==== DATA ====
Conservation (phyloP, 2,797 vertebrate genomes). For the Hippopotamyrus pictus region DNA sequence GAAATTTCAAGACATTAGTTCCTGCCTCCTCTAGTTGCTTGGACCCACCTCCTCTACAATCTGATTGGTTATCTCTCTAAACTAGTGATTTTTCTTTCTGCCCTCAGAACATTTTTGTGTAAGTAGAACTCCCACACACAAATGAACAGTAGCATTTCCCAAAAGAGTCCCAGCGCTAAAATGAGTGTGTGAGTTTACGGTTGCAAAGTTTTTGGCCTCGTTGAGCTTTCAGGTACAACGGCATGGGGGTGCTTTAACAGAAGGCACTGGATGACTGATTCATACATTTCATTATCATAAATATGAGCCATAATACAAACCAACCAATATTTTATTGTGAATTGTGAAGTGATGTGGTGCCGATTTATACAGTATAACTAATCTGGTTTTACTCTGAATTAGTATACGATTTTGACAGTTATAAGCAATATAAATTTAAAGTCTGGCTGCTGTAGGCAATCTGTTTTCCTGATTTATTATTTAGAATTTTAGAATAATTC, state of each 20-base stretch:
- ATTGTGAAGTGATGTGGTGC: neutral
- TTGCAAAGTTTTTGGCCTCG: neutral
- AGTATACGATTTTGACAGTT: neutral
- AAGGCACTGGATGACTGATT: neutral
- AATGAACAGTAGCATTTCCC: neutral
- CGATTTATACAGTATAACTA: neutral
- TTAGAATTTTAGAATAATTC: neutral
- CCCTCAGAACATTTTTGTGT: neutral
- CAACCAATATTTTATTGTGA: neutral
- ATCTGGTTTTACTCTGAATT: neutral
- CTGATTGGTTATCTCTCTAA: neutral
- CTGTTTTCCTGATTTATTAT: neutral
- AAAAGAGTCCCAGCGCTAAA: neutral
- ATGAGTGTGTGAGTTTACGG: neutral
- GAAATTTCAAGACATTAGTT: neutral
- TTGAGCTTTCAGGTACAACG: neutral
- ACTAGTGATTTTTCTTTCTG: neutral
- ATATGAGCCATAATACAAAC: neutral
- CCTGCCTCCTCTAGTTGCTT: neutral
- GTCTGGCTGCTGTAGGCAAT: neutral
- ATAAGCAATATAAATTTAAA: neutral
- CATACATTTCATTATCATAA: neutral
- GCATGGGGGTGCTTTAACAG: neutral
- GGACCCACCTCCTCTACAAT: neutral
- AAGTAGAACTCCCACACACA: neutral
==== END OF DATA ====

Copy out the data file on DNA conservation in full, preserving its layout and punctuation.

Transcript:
Conservation (phyloP, 2,797 vertebrate genomes). For the Hippopotamyrus pictus region DNA sequence GAAATTTCAAGACATTAGTTCCTGCCTCCTCTAGTTGCTTGGACCCACCTCCTCTACAATCTGATTGGTTATCTCTCTAAACTAGTGATTTTTCTTTCTGCCCTCAGAACATTTTTGTGTAAGTAGAACTCCCACACACAAATGAACAGTAGCATTTCCCAAAAGAGTCCCAGCGCTAAAATGAGTGTGTGAGTTTACGGTTGCAAAGTTTTTGGCCTCGTTGAGCTTTCAGGTACAACGGCATGGGGGTGCTTTAACAGAAGGCACTGGATGACTGATTCATACATTTCATTATCATAAATATGAGCCATAATACAAACCAACCAATATTTTATTGTGAATTGTGAAGTGATGTGGTGCCGATTTATACAGTATAACTAATCTGGTTTTACTCTGAATTAGTATACGATTTTGACAGTTATAAGCAATATAAATTTAAAGTCTGGCTGCTGTAGGCAATCTGTTTTCCTGATTTATTATTTAGAATTTTAGAATAATTC, state of each 20-base stretch:
- ATTGTGAAGTGATGTGGTGC: neutral
- TTGCAAAGTTTTTGGCCTCG: neutral
- AGTATACGATTTTGACAGTT: neutral
- AAGGCACTGGATGACTGATT: neutral
- AATGAACAGTAGCATTTCCC: neutral
- CGATTTATACAGTATAACTA: neutral
- TTAGAATTTTAGAATAATTC: neutral
- CCCTCAGAACATTTTTGTGT: neutral
- CAACCAATATTTTATTGTGA: neutral
- ATCTGGTTTTACTCTGAATT: neutral
- CTGATTGGTTATCTCTCTAA: neutral
- CTGTTTTCCTGATTTATTAT: neutral
- AAAAGAGTCCCAGCGCTAAA: neutral
- ATGAGTGTGTGAGTTTACGG: neutral
- GAAATTTCAAGACATTAGTT: neutral
- TTGAGCTTTCAGGTACAACG: neutral
- ACTAGTGATTTTTCTTTCTG: neutral
- ATATGAGCCATAATACAAAC: neutral
- CCTGCCTCCTCTAGTTGCTT: neutral
- GTCTGGCTGCTGTAGGCAAT: neutral
- ATAAGCAATATAAATTTAAA: neutral
- CATACATTTCATTATCATAA: neutral
- GCATGGGGGTGCTTTAACAG: neutral
- GGACCCACCTCCTCTACAAT: neutral
- AAGTAGAACTCCCACACACA: neutral